Discovered late last year and published shortly after the New Year, construction defects of modern processors caused quite a serious turmoil in the world of new technologies. Security specialists immediately alerted that prepared patches for operating systems are only a half-measure, because the full protection against Meltdown and Spectre vulnerabilities requires a change in the processor architecture. Intel recently released financial results for the last quarter of last year and announced that they are working on new processors that will not be vulnerable to the discovered vulnerabilities.

Many people are dissatisfied with how Intel has extinguished the fire caused by the Meltdown and Spectre vulnerabilities. In the Meltdown case, there was a lot of disinformation noise because the initial reports of a drastic drop in processor performance after the patch installation were not reflected in reality. The proof of this was even the users of macOS systems, who already received the patch in December last year. However, in the case of the other two vulnerabilities, which are known as Spectre, the situation looks much worse. Developed patches limit only the possibility of an attack. In addition, many specialists (including Linus Torvalds – the creator of the Linux kernel) commented negatively on the technical aspect of patches prepared by Intel. As if that was not enough, recently developed patches cause unstable work of computers with older Intel processors.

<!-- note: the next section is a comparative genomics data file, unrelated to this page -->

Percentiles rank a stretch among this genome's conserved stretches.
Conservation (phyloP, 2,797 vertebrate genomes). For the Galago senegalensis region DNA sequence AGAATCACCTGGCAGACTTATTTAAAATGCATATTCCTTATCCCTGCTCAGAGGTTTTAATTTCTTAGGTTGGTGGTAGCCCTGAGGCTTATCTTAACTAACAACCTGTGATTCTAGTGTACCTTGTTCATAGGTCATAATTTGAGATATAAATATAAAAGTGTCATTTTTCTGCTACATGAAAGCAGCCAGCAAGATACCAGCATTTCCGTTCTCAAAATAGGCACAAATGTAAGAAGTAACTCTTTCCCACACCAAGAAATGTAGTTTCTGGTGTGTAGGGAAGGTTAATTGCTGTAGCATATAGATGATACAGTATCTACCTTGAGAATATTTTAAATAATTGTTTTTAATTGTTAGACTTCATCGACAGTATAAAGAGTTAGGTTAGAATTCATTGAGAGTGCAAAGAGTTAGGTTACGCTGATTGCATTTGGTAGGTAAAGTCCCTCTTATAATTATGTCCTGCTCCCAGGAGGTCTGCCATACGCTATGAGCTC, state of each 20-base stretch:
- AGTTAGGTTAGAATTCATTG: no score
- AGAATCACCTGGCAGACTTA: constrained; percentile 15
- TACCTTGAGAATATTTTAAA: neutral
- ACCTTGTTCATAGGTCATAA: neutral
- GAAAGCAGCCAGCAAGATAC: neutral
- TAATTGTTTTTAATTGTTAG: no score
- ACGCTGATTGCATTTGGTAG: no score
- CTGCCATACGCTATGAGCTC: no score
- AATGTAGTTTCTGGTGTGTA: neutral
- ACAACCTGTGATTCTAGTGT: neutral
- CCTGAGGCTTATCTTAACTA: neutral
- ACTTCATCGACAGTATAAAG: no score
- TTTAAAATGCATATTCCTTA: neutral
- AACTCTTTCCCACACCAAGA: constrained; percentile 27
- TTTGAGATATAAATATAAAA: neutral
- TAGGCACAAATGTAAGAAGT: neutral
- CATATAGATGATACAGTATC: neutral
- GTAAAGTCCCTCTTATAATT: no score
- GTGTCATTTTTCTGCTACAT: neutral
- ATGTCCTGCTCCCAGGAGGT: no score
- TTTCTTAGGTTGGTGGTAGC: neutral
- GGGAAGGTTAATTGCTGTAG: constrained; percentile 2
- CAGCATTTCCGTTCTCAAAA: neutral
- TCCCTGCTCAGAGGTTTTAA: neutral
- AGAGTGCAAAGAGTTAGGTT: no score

Intel is working intensively on new, safer processors

Brian Krzanich, Intel’s CEO, said directly that new processors with hardware fixes for Meltdown and Spectre type security holes will be released later this year. They will be made in the 10 nm process. While Intel is still working on the development of processors performed in the 14 nm process, they may also be properly secured. The company’s financial results for 2017 are exceptionally good and the fourth quarter was record-high. All of Intel’s business divisions recorded a visible increase in revenue in 2017. All-season revenues of 62.8 billion dollars are 16% higher than those achieved in 2016. Intel also does not expect any financial side effects caused by the affair around Meltdown and Spectre vulnerabilities earlier this year.

Operators of large data centres will be certainly be interested in the new processors, because they will want to modernize their equipment to compensate for the drop in performance caused by recent updates. Perhaps in this case, Intel will prepare attractive offers in order to not to lose loyal customers. For home users, only patience remains. Manufacturers of processors (both Intel and AMD) assume that today’s known threats can be averted by software updates that will not have a visible impact on processor performance.

Source: Tom’s Hardware